Our relationship then, to plants as remedies, offer us amazing and ongoing support for our golden health and immunity.

Enter the Adaptogen

In both my nervine formula and immune system formula, I add what is called an adaptogen. Adaptogens are the perfect plants for travel, as their main function is assisting the body to find homeostasis (adapt) during change or stress.

The most recognized definition of an adaptogen is: a plant that brings health and balance specifically to the adrenals, the body’s response to stress.

There are a number of adaptogens out there, and each plant has an affinity to particular organs and systems in the body.

In my nervine formula I add the adaptogen schizandra. This 5 flavored fruit, or Wu Wei Zi, is a storehouse of health, helping support not only the nervous system (its benefits as a nervine often go overlooked) but also the digestive system. It is also an amazing hepato-protective (protects the liver from stress hormones, radiation, toxins, etc….).

In my immune blend I add holy basil, or tulsi. This delicious plant has an affinity to the respiratory system as well as the liver and digestive, so beyond immunity it brings balance to the whole system. Tulsi is also known to be a plant that increases love and devotion, a wonderful ally when traveling to visit friends or family.

My Elder/Tulsi tincture is also easily converted to a tea, adding a few dropperfuls to hot water, a touch of honey and voila! Much of the alcohol dissipates and what is left is a tasty beverage. Tea in a bottle…GREAT for airplanes.

Issue #4: Protection (and Jet Lag)

Lastly, the 4th bottle I include in my travel apothecary is an oil. Oils are amazingly versatile. Oils by themselves assist the immune system, adding another layer of protection against pathogens as well as lubrication to prevent dehydration (a common theme of travel).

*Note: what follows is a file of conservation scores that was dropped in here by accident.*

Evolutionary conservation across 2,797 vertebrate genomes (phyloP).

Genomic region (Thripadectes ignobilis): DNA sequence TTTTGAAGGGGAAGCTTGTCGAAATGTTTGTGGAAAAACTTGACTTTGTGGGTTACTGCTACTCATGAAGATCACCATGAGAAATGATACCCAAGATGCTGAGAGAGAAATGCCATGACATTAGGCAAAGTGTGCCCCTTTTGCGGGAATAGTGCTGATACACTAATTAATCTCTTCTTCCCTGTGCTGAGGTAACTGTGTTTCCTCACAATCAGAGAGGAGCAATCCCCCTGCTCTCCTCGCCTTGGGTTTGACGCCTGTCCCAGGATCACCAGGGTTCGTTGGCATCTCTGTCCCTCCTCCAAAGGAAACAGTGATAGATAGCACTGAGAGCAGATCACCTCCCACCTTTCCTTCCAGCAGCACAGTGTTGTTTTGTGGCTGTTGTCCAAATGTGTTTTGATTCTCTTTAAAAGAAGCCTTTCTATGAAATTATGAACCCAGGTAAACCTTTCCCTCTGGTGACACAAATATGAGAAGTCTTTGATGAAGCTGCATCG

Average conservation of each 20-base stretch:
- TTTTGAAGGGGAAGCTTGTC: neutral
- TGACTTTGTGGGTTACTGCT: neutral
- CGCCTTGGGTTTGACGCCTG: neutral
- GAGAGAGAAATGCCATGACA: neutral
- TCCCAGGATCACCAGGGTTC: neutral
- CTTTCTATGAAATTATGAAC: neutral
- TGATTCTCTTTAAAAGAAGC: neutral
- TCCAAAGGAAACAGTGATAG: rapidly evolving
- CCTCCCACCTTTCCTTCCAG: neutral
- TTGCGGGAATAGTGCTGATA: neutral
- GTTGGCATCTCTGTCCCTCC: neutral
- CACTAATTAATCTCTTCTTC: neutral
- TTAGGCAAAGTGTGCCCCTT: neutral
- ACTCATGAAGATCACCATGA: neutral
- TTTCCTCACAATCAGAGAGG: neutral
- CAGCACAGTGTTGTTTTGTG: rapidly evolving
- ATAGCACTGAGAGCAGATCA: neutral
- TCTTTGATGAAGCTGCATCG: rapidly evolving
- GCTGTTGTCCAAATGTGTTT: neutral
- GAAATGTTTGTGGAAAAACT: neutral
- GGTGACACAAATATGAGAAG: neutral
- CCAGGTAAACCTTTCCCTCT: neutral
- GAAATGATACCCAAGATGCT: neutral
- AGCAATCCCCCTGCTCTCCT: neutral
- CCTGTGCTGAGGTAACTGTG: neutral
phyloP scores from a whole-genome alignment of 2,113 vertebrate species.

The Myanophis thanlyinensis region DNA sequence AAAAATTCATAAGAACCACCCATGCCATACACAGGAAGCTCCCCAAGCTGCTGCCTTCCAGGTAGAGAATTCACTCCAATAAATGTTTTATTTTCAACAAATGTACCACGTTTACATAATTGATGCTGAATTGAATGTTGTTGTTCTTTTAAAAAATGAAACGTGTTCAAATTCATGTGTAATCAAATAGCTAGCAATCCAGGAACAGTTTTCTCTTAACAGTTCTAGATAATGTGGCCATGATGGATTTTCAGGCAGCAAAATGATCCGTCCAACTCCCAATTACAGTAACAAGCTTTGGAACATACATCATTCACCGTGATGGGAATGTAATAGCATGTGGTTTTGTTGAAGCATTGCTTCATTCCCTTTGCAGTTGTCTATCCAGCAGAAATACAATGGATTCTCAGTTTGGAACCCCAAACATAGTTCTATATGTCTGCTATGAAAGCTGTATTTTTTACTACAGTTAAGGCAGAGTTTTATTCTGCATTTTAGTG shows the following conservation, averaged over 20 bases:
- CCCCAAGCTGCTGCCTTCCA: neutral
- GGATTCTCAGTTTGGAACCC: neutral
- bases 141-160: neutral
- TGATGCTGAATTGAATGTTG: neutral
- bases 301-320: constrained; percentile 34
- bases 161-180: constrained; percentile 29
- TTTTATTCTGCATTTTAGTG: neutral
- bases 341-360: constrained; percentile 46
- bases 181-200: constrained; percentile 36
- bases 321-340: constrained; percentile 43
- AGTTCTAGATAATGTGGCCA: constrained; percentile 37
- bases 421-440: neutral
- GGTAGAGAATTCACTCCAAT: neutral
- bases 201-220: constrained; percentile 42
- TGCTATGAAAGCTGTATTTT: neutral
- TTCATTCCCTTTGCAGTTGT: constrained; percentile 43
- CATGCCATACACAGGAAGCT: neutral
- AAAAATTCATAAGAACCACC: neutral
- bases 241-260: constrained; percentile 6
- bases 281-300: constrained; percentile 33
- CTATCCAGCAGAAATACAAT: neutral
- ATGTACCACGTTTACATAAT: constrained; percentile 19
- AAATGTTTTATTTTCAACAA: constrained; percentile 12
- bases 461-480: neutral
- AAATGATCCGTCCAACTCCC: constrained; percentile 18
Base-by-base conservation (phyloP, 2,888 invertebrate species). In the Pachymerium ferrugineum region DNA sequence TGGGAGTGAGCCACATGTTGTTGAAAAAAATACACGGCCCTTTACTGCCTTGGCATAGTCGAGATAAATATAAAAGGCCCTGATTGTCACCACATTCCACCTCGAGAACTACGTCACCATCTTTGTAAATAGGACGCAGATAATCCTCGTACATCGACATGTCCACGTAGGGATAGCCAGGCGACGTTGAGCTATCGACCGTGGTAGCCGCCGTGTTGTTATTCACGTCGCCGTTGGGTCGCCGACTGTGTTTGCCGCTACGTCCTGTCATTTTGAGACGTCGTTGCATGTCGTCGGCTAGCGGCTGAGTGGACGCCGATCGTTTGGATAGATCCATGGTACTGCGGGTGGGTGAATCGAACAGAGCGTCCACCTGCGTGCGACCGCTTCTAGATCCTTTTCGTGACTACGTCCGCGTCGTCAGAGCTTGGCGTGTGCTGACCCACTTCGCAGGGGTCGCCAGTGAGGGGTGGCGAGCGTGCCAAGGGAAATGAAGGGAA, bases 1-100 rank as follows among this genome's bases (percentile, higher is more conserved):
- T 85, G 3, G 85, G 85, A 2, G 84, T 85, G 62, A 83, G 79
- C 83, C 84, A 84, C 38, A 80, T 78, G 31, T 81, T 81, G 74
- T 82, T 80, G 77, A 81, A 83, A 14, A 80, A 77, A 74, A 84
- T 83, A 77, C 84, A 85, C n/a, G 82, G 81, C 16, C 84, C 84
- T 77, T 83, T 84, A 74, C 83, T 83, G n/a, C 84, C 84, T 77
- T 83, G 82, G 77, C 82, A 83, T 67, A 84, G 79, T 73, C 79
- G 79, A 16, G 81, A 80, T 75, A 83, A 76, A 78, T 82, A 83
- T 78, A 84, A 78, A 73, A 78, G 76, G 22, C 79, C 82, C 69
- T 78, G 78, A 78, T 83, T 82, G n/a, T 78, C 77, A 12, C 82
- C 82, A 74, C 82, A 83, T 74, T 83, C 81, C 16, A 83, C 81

The good fats in oil also support the nervous and stress system responses of the body. I have used herbal oil as an immune system protectant by lathering the oil over my lymph nodes (neck area), up in my nose (protecting from pathogens as well as smelly lavatories) and the soles of my feet (which helps lubricate the body internally and also helps one to ground while up in the air or trying to go to sleep).

StJohnsWortThe best plant (in my opinion) for an herbal travel oil is St. John’s Wort. St. John’s has a historical reputation of protecting one from unwanted psychic energies. Topically it is the best for nerve pains, specifically along the spine or for sacral issues. This is of course highly beneficial for body self care when sitting long periods in tight spaces.

Additionally, as a mood enhancer, St. John’s Wort can help balance emotions and lift moods (great for having to be social or ‘on’ when traveling).

In a tincture or homeopathic, this plant assists the soul/subtle body to remain grounded and present, thereby helping prevent jet lag.

Herbalist Susun Weed recommends taking one dropperfull of St. John’s Wort tincture every hour when on the road or in the air as a jet lag preventative.

I have used the homeopathic version, Hypericum 30c, for jet lag and time change to India, with remarkable affects. The homeopathic version is beneficial if one does not want so much alcohol. The little milk pellets of the homeopathic, when passed out to my yogi friends on the plane, have often been graciously accepted as prasad, gifts made with love and gratitude with a blessing. They too experienced wonderful results with the homeopathic version.